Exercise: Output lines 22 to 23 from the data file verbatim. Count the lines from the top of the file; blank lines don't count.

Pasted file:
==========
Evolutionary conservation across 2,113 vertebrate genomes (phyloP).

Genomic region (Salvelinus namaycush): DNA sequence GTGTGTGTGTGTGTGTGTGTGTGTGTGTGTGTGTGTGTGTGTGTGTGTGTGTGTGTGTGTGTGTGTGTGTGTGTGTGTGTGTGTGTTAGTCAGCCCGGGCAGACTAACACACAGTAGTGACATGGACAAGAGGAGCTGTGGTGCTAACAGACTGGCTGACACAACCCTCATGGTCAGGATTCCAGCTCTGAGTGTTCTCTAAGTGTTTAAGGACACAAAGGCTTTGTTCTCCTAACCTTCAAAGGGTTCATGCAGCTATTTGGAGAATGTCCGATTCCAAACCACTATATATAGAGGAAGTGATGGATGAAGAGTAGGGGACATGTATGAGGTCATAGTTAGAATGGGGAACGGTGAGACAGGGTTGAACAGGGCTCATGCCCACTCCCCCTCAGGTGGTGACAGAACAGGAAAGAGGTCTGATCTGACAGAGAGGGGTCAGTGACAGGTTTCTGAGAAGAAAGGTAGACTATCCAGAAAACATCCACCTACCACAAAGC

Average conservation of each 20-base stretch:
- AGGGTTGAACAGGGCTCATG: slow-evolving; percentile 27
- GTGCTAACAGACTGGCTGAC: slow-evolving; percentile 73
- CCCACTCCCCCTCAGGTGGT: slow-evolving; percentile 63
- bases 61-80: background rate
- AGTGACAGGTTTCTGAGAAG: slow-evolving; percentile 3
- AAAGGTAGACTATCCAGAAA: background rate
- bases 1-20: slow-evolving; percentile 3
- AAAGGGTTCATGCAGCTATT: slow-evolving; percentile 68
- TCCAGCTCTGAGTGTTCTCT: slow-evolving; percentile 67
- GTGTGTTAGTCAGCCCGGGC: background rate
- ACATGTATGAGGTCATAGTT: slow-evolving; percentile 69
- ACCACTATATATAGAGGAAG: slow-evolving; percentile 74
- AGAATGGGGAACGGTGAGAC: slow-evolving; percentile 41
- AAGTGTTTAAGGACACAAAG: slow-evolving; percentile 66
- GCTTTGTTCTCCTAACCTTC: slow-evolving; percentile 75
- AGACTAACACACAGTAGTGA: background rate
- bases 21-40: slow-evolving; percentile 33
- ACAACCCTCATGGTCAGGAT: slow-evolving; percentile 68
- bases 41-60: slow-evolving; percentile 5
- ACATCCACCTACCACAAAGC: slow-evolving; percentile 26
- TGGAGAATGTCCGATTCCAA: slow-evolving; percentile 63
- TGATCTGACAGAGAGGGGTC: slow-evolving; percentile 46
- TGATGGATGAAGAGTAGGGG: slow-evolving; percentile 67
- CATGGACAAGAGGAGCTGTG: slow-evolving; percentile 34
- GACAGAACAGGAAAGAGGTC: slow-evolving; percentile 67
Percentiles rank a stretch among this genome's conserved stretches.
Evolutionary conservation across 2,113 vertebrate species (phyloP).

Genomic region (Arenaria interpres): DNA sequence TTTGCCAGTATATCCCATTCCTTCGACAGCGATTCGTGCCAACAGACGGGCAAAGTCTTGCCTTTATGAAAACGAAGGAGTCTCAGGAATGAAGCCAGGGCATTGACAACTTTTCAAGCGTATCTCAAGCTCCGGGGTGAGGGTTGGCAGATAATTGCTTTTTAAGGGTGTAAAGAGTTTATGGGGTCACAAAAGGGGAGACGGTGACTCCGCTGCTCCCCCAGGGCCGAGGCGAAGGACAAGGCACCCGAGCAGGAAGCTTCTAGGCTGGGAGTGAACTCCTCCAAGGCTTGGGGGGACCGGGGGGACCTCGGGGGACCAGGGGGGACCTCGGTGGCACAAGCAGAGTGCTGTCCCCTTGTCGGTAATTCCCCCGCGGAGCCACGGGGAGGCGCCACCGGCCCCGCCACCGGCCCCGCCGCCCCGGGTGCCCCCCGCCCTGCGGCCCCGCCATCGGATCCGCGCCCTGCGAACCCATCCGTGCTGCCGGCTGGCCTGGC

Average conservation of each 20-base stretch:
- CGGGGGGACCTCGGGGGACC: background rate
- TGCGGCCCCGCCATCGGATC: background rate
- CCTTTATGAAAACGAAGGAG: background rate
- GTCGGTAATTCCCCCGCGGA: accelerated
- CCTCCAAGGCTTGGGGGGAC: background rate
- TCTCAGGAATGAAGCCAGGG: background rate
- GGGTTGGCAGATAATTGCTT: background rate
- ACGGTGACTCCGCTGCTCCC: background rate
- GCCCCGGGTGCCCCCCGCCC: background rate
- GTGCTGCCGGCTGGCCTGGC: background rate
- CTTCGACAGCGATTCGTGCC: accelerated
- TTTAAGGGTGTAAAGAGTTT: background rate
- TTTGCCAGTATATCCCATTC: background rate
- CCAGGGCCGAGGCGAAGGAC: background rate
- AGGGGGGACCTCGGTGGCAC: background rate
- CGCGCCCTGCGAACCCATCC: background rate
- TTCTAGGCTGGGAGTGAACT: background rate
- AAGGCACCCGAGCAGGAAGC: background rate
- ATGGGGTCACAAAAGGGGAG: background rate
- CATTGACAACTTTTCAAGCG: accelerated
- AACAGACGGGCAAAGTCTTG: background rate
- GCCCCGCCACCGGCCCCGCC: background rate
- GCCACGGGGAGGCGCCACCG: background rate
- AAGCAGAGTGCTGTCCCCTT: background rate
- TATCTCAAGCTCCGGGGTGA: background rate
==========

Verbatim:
- bases 41-60: slow-evolving; percentile 5
- ACATCCACCTACCACAAAGC: slow-evolving; percentile 26